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How allergies might thwart brain cancer

Kathleen Blanchard's picture
Allergy and lower cancer risk supported in new study.

Allergies are generally considered a plague by anyone who suffers from sneezing, itching, rash, stuffy nose or other symptoms. But new research shows they might actually be good for health. Something about having antibodies and a robust immune response lowers the risk of glioma, a type cancerous tumor that attacks the spinal cord and brain. Past studies have shown allergies seem to lower the risk of other types of cancer as well.

Study reinforces allergy link and lower cancer risk

The researchers for the study looked at blood samples from patients taken years before they were diagnosed with glioma.

The finding reinforced the belief from scientists that something about having allergies can stop glioma from growing. The cancer is known to interfere with the body’s immune response which can make tumors grow.

The blood sample results showed people who had allergy-related antibodies were almost 50 percent less likely to develop glioma 20 years later compared to people without signs of allergies.

Judith Schwartzbaum, associate professor of epidemiology at Ohio State University and lead author of the study says the finding is important.

“The longer before glioma diagnosis that the effect of allergies is present, the less likely it is that the tumor is suppressing allergies. Seeing this association so long before tumor diagnosis suggests that antibodies or some aspect of allergy is reducing tumor risk.”

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Schwartzbaum explains in a media release that absence of allergies has been shown to be one of the biggest risk factors for developing the deadly type of brain cancer. Researchers don’t completely understand why. She says, “It could be that in allergic people, higher levels of circulating antibodies may stimulate the immune system, and that could lower the risk of glioma.”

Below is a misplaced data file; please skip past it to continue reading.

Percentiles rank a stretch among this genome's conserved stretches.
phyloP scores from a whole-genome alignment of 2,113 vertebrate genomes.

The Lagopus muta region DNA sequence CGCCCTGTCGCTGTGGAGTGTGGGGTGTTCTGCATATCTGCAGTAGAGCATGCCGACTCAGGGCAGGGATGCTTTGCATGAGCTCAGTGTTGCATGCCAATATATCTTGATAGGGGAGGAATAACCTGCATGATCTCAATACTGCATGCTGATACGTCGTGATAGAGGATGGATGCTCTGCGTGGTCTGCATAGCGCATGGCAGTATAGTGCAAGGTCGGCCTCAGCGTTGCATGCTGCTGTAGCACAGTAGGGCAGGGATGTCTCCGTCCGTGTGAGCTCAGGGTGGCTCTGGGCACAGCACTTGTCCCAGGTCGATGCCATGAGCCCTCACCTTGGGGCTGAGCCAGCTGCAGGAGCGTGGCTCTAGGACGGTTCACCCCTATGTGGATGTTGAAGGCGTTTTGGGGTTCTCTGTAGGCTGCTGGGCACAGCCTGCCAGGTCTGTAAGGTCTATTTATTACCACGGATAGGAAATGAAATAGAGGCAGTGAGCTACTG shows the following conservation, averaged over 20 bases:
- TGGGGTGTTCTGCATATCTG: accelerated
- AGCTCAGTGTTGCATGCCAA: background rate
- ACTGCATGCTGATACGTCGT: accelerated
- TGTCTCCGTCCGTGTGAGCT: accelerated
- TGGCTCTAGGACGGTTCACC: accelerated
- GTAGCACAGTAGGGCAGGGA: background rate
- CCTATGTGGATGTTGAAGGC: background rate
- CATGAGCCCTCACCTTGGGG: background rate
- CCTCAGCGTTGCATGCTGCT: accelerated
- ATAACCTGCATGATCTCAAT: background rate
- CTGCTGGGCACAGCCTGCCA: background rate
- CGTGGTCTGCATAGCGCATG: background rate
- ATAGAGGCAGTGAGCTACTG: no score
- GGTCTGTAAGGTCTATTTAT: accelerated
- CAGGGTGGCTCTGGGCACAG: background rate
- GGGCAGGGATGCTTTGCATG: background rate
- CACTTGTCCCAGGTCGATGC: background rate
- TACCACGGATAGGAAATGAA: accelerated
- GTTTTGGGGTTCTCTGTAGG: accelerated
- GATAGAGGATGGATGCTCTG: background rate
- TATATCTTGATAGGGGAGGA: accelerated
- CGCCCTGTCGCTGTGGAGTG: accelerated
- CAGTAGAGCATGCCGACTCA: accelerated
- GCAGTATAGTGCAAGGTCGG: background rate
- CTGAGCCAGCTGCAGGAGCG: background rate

Another finding from the study was that women with allergies had a 50% lower risk of glioblastoma, which is the most common and serious type of brain cancer and the type that killed Senator Ted Kennedy. Men who had antibodies in the blood from allergy had a 20% lower risk of glioblastoma.

Glioblastoma affects 3 in 100,000 people in the United States. Just one-quarter of patients survive the cancer up to two years and only 10 percent survive 5 years even with aggressive treatment.

Past studies have shown that people who had skin allergies might have protection against breast, bladder and skin cancer. The finding was published July, 2011 in the British Medical Journal (BMJ).

The newest finding suggests allergies play a role in preventing glioma brain tumors. Sniffing, sneezing, wheezing and itching might be good for our health. The finding strengthens scientists’ belief that people with a robust immune response that leads to allergies have a lower risk of cancer.

The Ohio State University

“Association between cancer and contact allergy: a linkage study”
July 11, 2011
Kaare Engkilde, et al

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